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We would like to thank Ravi Balakrishnan, Marcos Chamon, Roberto Perrelli, Samuel Pienknagura, Jorge Roldos, Frederik Toscani, Susan Yang, and participants at seminars at the Central Bank of Colombia and at the IMF for helpful comments. Pablo Bejar and Genevieve Lindow provided excellent research assistance. The usual disclaimer applies.
Guajardo, Leigh, and Pescatori (2014), for instance, find that in a panel of advanced economies that consolidations in economies with high-perceived sovereign risk are less contractionary. There is also indicative evidence to that effect in the sample of EMDEs analyzed in Carrière-Swallow, David, and Leigh (2018).
We also look at the responses of countries with low sovereign spreads, below the 25th percentile of the sample distribution, and the effects of announcements on spreads are not significant for all branches of government. The results are not shown, but are available upon request.
It is important to note that in our sample, only 4 countries (Chile, India, Slovak Republic, and South Africa) did not have a program supported by the IMF between 2000 and 2018.
With the exception of Jamaica where we use a monthly interpolation of the quarterly GDP series.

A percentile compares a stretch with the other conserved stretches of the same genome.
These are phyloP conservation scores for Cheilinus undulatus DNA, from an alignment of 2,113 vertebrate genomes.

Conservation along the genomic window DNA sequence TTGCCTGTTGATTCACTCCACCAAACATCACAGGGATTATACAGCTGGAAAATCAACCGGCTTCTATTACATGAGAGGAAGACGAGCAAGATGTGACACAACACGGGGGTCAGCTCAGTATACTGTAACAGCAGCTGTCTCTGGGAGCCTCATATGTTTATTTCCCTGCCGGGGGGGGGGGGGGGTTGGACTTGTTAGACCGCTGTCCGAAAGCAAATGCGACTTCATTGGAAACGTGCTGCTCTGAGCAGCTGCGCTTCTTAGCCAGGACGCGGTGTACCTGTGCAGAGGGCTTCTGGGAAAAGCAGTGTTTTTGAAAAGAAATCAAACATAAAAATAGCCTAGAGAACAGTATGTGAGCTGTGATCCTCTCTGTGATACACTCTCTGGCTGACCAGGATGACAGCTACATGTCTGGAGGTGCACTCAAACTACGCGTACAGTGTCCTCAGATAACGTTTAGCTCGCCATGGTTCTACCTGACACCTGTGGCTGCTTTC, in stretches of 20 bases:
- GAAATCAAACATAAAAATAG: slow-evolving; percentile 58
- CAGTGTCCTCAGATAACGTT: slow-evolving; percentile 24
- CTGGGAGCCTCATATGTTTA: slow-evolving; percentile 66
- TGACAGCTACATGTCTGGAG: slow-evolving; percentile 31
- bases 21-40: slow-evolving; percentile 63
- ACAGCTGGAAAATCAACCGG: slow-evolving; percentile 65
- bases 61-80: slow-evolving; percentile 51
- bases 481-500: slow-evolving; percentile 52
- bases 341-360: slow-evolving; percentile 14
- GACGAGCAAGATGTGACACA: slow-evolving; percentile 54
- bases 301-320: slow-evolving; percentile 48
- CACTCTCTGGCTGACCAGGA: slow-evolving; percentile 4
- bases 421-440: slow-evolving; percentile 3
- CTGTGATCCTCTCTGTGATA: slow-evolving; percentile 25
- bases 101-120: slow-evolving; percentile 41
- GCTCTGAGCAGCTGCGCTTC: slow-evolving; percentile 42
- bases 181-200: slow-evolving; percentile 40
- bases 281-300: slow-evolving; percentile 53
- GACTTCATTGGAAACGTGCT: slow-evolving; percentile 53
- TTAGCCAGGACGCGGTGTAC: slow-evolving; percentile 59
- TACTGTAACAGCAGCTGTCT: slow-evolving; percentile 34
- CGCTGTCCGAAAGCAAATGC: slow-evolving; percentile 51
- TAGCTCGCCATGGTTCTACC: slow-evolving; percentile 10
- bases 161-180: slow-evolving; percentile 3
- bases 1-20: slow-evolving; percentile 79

This approach is similar to the methodology used, for example, by Bernanke et al. (1998), Sims and Zha (2006), and Kilian and Lewis (2011) to understand the role of the systematic component of monetary policy in the transmission of shocks.
This representation also requires augmenting both the
Bootstrapping for the panel was done by generating initial conditions separately for each country as in Runkle (1987), but sampling from the entire panel vector of residuals. This was done to account for possible cross-country correlations.
We analyzed also the response to the announcements from the executive, but results are not significant and the difference between the baseline and counterfactual scenarios is negligible. Results are available from the authors upon request.